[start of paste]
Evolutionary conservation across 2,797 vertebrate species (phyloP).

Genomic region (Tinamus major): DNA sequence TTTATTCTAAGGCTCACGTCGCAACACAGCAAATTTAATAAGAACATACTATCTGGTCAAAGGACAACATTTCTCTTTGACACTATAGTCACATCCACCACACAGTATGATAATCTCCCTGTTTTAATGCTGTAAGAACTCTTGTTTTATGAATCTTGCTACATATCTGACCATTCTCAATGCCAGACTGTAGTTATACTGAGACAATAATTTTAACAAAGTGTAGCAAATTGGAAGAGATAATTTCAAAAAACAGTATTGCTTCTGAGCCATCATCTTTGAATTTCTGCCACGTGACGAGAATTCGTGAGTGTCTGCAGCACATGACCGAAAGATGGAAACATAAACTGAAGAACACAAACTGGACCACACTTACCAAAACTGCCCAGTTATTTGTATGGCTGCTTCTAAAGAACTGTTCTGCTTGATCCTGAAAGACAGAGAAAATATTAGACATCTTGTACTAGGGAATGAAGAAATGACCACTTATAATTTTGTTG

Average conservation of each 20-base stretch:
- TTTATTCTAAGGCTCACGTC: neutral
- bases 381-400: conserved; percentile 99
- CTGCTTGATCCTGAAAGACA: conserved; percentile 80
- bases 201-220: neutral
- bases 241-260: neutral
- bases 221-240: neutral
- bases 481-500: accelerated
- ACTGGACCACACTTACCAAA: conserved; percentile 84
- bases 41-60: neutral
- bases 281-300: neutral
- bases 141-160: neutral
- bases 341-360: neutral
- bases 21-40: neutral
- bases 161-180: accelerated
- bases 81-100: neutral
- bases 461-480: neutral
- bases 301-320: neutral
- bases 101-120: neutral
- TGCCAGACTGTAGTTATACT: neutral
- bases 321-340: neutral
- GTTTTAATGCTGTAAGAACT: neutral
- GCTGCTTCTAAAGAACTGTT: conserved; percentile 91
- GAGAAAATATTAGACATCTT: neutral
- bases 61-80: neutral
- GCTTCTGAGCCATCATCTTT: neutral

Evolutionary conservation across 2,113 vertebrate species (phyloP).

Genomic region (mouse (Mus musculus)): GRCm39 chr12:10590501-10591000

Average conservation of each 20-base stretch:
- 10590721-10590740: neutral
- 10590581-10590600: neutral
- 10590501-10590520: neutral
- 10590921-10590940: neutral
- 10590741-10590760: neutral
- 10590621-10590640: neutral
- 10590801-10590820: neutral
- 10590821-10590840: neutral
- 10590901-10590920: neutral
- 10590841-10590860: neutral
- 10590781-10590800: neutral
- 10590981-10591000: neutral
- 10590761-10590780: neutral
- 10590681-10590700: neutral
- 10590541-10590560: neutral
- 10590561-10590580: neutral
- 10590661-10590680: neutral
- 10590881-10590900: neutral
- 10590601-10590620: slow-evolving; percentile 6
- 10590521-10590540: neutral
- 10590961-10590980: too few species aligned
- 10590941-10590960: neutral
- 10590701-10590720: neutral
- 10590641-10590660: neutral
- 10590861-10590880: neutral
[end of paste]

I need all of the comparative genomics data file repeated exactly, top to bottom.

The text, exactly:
Evolutionary conservation across 2,797 vertebrate species (phyloP).

Genomic region (Tinamus major): DNA sequence TTTATTCTAAGGCTCACGTCGCAACACAGCAAATTTAATAAGAACATACTATCTGGTCAAAGGACAACATTTCTCTTTGACACTATAGTCACATCCACCACACAGTATGATAATCTCCCTGTTTTAATGCTGTAAGAACTCTTGTTTTATGAATCTTGCTACATATCTGACCATTCTCAATGCCAGACTGTAGTTATACTGAGACAATAATTTTAACAAAGTGTAGCAAATTGGAAGAGATAATTTCAAAAAACAGTATTGCTTCTGAGCCATCATCTTTGAATTTCTGCCACGTGACGAGAATTCGTGAGTGTCTGCAGCACATGACCGAAAGATGGAAACATAAACTGAAGAACACAAACTGGACCACACTTACCAAAACTGCCCAGTTATTTGTATGGCTGCTTCTAAAGAACTGTTCTGCTTGATCCTGAAAGACAGAGAAAATATTAGACATCTTGTACTAGGGAATGAAGAAATGACCACTTATAATTTTGTTG

Average conservation of each 20-base stretch:
- TTTATTCTAAGGCTCACGTC: neutral
- bases 381-400: conserved; percentile 99
- CTGCTTGATCCTGAAAGACA: conserved; percentile 80
- bases 201-220: neutral
- bases 241-260: neutral
- bases 221-240: neutral
- bases 481-500: accelerated
- ACTGGACCACACTTACCAAA: conserved; percentile 84
- bases 41-60: neutral
- bases 281-300: neutral
- bases 141-160: neutral
- bases 341-360: neutral
- bases 21-40: neutral
- bases 161-180: accelerated
- bases 81-100: neutral
- bases 461-480: neutral
- bases 301-320: neutral
- bases 101-120: neutral
- TGCCAGACTGTAGTTATACT: neutral
- bases 321-340: neutral
- GTTTTAATGCTGTAAGAACT: neutral
- GCTGCTTCTAAAGAACTGTT: conserved; percentile 91
- GAGAAAATATTAGACATCTT: neutral
- bases 61-80: neutral
- GCTTCTGAGCCATCATCTTT: neutral

Evolutionary conservation across 2,113 vertebrate species (phyloP).

Genomic region (mouse (Mus musculus)): GRCm39 chr12:10590501-10591000

Average conservation of each 20-base stretch:
- 10590721-10590740: neutral
- 10590581-10590600: neutral
- 10590501-10590520: neutral
- 10590921-10590940: neutral
- 10590741-10590760: neutral
- 10590621-10590640: neutral
- 10590801-10590820: neutral
- 10590821-10590840: neutral
- 10590901-10590920: neutral
- 10590841-10590860: neutral
- 10590781-10590800: neutral
- 10590981-10591000: neutral
- 10590761-10590780: neutral
- 10590681-10590700: neutral
- 10590541-10590560: neutral
- 10590561-10590580: neutral
- 10590661-10590680: neutral
- 10590881-10590900: neutral
- 10590601-10590620: slow-evolving; percentile 6
- 10590521-10590540: neutral
- 10590961-10590980: too few species aligned
- 10590941-10590960: neutral
- 10590701-10590720: neutral
- 10590641-10590660: neutral
- 10590861-10590880: neutral